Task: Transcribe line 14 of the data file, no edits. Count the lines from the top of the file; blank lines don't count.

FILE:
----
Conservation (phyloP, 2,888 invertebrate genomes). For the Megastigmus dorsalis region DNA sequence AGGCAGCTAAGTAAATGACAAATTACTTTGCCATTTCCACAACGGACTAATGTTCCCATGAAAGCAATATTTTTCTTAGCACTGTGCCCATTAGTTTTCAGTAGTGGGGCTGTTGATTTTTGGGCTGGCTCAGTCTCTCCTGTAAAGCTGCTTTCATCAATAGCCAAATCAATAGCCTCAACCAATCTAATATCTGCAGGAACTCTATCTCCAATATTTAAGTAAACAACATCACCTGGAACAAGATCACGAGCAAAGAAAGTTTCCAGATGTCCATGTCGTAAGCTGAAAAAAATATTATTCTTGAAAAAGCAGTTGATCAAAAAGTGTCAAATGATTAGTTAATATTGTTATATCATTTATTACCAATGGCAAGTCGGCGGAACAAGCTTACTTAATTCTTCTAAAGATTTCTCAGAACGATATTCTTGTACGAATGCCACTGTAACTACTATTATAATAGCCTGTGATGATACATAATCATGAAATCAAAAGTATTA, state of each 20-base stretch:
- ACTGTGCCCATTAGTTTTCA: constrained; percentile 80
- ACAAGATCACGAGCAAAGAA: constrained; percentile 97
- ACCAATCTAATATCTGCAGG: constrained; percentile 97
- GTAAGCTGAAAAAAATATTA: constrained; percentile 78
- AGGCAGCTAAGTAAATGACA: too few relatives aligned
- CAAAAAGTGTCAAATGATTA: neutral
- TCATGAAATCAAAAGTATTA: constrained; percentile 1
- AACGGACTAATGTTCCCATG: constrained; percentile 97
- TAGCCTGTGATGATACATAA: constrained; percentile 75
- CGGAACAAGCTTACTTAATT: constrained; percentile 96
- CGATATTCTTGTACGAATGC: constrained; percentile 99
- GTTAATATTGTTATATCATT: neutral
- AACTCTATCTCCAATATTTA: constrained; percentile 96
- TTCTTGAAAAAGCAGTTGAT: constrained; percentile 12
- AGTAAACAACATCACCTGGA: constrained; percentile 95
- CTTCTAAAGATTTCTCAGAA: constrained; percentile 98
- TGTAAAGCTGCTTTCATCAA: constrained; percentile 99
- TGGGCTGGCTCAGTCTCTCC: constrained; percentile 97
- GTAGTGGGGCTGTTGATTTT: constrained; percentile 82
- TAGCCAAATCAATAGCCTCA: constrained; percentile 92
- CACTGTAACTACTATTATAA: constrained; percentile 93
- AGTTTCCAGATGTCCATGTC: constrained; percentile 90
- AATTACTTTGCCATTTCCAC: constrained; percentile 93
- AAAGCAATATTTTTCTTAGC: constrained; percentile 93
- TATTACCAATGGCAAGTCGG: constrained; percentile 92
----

- AACTCTATCTCCAATATTTA: constrained; percentile 96